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Monroe Doctrine

In a speech to Congress in 1823, President James Monroe warned European powers not to attempt further colonization or otherwise interfere in the Western Hemisphere, stating that the United States would view any such interference as a potentially hostile act. Later known as the Monroe Doctrine, this policy principle would become a cornerstone of U.S. diplomacy for generations.

U.S. Motivations Behind the Monroe Doctrine

By the early 1820s, many Latin American countries had won their independence from Spain or Portugal, with the U.S. government recognizing the new republics of Argentina, Chile, Peru, Colombia and Mexico in 1822. Yet both Britain and the United States worried that the powers of continental Europe would make future attempts to restore colonial regimes in the region. Russia had also inspired concerns of imperialism, with Czar Alexander I claiming sovereignty over territory in the Pacific Northwest and banning foreign ships from approaching that coast in 1821.

Though Monroe had initially supported the idea of a joint U.S.-British resolution against future colonization in Latin America, Secretary of State John Quincy Adams argued that joining forces with the British could limit future U.S. opportunities for expansion, and that Britain might well have imperialist ambitions of its own. He convinced Monroe to make a unilateral statement of U.S. policy that would set an independent course for the nation and claim a new role as protector of the Western Hemisphere.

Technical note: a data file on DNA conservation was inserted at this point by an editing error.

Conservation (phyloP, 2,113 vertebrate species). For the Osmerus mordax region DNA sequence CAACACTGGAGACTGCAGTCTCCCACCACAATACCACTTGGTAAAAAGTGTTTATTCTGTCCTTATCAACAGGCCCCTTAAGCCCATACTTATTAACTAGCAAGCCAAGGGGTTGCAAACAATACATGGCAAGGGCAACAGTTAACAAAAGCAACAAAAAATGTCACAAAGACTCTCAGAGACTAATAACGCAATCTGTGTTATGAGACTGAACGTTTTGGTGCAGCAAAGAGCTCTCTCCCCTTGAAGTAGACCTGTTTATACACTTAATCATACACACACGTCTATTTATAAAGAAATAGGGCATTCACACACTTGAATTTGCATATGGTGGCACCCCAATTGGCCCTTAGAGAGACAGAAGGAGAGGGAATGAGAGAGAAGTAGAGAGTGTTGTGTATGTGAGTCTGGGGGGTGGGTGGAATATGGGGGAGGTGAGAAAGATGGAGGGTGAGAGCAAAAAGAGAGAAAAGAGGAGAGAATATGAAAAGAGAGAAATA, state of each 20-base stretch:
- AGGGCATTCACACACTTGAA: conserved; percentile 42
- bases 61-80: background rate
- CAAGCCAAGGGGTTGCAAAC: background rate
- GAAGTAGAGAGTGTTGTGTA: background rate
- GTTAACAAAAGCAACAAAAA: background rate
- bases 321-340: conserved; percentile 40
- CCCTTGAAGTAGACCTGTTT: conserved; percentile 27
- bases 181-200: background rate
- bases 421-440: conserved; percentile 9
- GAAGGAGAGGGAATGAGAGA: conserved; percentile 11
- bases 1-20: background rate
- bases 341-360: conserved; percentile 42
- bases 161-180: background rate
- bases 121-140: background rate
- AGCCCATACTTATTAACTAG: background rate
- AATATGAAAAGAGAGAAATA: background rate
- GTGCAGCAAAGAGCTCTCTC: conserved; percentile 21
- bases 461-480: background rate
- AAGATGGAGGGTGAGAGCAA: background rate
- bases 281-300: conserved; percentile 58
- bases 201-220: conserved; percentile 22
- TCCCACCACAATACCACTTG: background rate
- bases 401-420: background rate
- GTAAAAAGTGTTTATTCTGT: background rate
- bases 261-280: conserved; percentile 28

Monroe’s Message to Congress

During the president’s customary message to Congress on December 2, 1823, Monroe expressed the basic tenets of what would later become known as the Monroe Doctrine. According to Monroe’s message (drafted largely by Adams), the Old World and the New World were fundamentally different, and should be two different spheres of influence. The United States, for its part, would not interfere in the political affairs of Europe, or with existing European colonies in the Western Hemisphere.

“The American continents, by the free and independent condition which they have assumed and maintain, are henceforth not to be considered as subjects for colonization by any European powers,” Monroe continued. Any attempt by a European power to exert its influence in the Western Hemisphere would, from then on, be seen by the United States as a threat to its security.